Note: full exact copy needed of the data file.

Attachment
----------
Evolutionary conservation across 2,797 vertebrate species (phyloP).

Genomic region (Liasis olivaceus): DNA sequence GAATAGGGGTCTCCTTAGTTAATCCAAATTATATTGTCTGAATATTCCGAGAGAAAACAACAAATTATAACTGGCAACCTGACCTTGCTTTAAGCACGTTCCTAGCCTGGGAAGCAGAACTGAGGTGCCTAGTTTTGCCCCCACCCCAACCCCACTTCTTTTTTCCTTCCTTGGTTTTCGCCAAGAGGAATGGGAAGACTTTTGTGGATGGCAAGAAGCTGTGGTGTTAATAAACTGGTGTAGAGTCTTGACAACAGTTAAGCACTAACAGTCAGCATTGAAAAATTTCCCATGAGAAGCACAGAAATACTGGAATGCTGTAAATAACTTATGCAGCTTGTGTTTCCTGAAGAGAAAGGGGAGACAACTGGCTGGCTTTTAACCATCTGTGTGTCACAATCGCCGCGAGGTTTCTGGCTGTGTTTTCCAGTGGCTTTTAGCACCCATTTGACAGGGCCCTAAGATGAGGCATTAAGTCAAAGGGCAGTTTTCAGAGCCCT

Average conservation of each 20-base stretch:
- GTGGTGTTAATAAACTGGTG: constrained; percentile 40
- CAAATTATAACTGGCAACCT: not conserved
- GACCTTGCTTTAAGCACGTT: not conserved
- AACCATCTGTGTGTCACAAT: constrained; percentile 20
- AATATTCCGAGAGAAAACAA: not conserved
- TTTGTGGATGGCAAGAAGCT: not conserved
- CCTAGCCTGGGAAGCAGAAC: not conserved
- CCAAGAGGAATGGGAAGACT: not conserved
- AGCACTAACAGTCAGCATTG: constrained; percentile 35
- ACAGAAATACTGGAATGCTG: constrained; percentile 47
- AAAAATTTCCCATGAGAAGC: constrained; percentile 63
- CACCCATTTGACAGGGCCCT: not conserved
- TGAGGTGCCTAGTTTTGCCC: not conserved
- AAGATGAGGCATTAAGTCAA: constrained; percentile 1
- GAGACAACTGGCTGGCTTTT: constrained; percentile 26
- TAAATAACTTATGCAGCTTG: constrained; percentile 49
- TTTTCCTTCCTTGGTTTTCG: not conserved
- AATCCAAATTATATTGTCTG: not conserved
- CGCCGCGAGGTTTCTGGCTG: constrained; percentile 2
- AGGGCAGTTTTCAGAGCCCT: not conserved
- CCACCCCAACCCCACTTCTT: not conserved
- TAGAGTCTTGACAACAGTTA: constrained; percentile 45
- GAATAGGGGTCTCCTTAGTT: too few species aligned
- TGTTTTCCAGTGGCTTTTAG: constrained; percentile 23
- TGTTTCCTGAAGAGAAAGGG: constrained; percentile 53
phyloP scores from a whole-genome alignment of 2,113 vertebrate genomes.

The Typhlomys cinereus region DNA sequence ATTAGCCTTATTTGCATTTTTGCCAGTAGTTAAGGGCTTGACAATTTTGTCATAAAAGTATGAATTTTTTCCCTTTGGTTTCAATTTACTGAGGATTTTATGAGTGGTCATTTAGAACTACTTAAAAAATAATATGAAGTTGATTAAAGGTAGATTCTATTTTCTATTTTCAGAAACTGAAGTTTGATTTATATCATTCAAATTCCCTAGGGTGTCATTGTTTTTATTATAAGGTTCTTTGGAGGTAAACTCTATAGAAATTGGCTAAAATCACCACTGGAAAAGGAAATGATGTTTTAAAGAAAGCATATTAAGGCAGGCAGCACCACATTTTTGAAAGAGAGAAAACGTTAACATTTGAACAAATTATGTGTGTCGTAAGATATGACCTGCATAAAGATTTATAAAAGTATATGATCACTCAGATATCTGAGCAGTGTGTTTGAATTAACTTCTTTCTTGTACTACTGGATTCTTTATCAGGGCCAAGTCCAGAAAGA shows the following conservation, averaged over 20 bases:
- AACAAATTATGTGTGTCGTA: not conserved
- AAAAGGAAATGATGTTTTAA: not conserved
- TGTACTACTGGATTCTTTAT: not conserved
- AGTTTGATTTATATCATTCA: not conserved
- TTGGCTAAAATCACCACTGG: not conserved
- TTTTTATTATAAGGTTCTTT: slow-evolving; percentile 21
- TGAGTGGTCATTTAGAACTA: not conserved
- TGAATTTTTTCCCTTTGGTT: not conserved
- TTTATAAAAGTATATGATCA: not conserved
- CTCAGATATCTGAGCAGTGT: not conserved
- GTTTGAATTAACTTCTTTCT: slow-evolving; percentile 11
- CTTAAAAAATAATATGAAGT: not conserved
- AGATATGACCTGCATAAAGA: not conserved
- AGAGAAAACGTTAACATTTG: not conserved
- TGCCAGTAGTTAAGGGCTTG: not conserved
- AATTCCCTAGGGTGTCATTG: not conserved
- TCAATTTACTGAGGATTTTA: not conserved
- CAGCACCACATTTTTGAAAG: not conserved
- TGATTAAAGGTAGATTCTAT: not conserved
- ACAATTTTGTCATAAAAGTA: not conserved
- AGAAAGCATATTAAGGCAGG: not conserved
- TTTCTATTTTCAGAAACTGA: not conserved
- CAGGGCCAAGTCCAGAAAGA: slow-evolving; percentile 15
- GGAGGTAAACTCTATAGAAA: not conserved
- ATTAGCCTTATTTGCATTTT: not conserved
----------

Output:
Evolutionary conservation across 2,797 vertebrate species (phyloP).

Genomic region (Liasis olivaceus): DNA sequence GAATAGGGGTCTCCTTAGTTAATCCAAATTATATTGTCTGAATATTCCGAGAGAAAACAACAAATTATAACTGGCAACCTGACCTTGCTTTAAGCACGTTCCTAGCCTGGGAAGCAGAACTGAGGTGCCTAGTTTTGCCCCCACCCCAACCCCACTTCTTTTTTCCTTCCTTGGTTTTCGCCAAGAGGAATGGGAAGACTTTTGTGGATGGCAAGAAGCTGTGGTGTTAATAAACTGGTGTAGAGTCTTGACAACAGTTAAGCACTAACAGTCAGCATTGAAAAATTTCCCATGAGAAGCACAGAAATACTGGAATGCTGTAAATAACTTATGCAGCTTGTGTTTCCTGAAGAGAAAGGGGAGACAACTGGCTGGCTTTTAACCATCTGTGTGTCACAATCGCCGCGAGGTTTCTGGCTGTGTTTTCCAGTGGCTTTTAGCACCCATTTGACAGGGCCCTAAGATGAGGCATTAAGTCAAAGGGCAGTTTTCAGAGCCCT

Average conservation of each 20-base stretch:
- GTGGTGTTAATAAACTGGTG: constrained; percentile 40
- CAAATTATAACTGGCAACCT: not conserved
- GACCTTGCTTTAAGCACGTT: not conserved
- AACCATCTGTGTGTCACAAT: constrained; percentile 20
- AATATTCCGAGAGAAAACAA: not conserved
- TTTGTGGATGGCAAGAAGCT: not conserved
- CCTAGCCTGGGAAGCAGAAC: not conserved
- CCAAGAGGAATGGGAAGACT: not conserved
- AGCACTAACAGTCAGCATTG: constrained; percentile 35
- ACAGAAATACTGGAATGCTG: constrained; percentile 47
- AAAAATTTCCCATGAGAAGC: constrained; percentile 63
- CACCCATTTGACAGGGCCCT: not conserved
- TGAGGTGCCTAGTTTTGCCC: not conserved
- AAGATGAGGCATTAAGTCAA: constrained; percentile 1
- GAGACAACTGGCTGGCTTTT: constrained; percentile 26
- TAAATAACTTATGCAGCTTG: constrained; percentile 49
- TTTTCCTTCCTTGGTTTTCG: not conserved
- AATCCAAATTATATTGTCTG: not conserved
- CGCCGCGAGGTTTCTGGCTG: constrained; percentile 2
- AGGGCAGTTTTCAGAGCCCT: not conserved
- CCACCCCAACCCCACTTCTT: not conserved
- TAGAGTCTTGACAACAGTTA: constrained; percentile 45
- GAATAGGGGTCTCCTTAGTT: too few species aligned
- TGTTTTCCAGTGGCTTTTAG: constrained; percentile 23
- TGTTTCCTGAAGAGAAAGGG: constrained; percentile 53
phyloP scores from a whole-genome alignment of 2,113 vertebrate genomes.

The Typhlomys cinereus region DNA sequence ATTAGCCTTATTTGCATTTTTGCCAGTAGTTAAGGGCTTGACAATTTTGTCATAAAAGTATGAATTTTTTCCCTTTGGTTTCAATTTACTGAGGATTTTATGAGTGGTCATTTAGAACTACTTAAAAAATAATATGAAGTTGATTAAAGGTAGATTCTATTTTCTATTTTCAGAAACTGAAGTTTGATTTATATCATTCAAATTCCCTAGGGTGTCATTGTTTTTATTATAAGGTTCTTTGGAGGTAAACTCTATAGAAATTGGCTAAAATCACCACTGGAAAAGGAAATGATGTTTTAAAGAAAGCATATTAAGGCAGGCAGCACCACATTTTTGAAAGAGAGAAAACGTTAACATTTGAACAAATTATGTGTGTCGTAAGATATGACCTGCATAAAGATTTATAAAAGTATATGATCACTCAGATATCTGAGCAGTGTGTTTGAATTAACTTCTTTCTTGTACTACTGGATTCTTTATCAGGGCCAAGTCCAGAAAGA shows the following conservation, averaged over 20 bases:
- AACAAATTATGTGTGTCGTA: not conserved
- AAAAGGAAATGATGTTTTAA: not conserved
- TGTACTACTGGATTCTTTAT: not conserved
- AGTTTGATTTATATCATTCA: not conserved
- TTGGCTAAAATCACCACTGG: not conserved
- TTTTTATTATAAGGTTCTTT: slow-evolving; percentile 21
- TGAGTGGTCATTTAGAACTA: not conserved
- TGAATTTTTTCCCTTTGGTT: not conserved
- TTTATAAAAGTATATGATCA: not conserved
- CTCAGATATCTGAGCAGTGT: not conserved
- GTTTGAATTAACTTCTTTCT: slow-evolving; percentile 11
- CTTAAAAAATAATATGAAGT: not conserved
- AGATATGACCTGCATAAAGA: not conserved
- AGAGAAAACGTTAACATTTG: not conserved
- TGCCAGTAGTTAAGGGCTTG: not conserved
- AATTCCCTAGGGTGTCATTG: not conserved
- TCAATTTACTGAGGATTTTA: not conserved
- CAGCACCACATTTTTGAAAG: not conserved
- TGATTAAAGGTAGATTCTAT: not conserved
- ACAATTTTGTCATAAAAGTA: not conserved
- AGAAAGCATATTAAGGCAGG: not conserved
- TTTCTATTTTCAGAAACTGA: not conserved
- CAGGGCCAAGTCCAGAAAGA: slow-evolving; percentile 15
- GGAGGTAAACTCTATAGAAA: not conserved
- ATTAGCCTTATTTGCATTTT: not conserved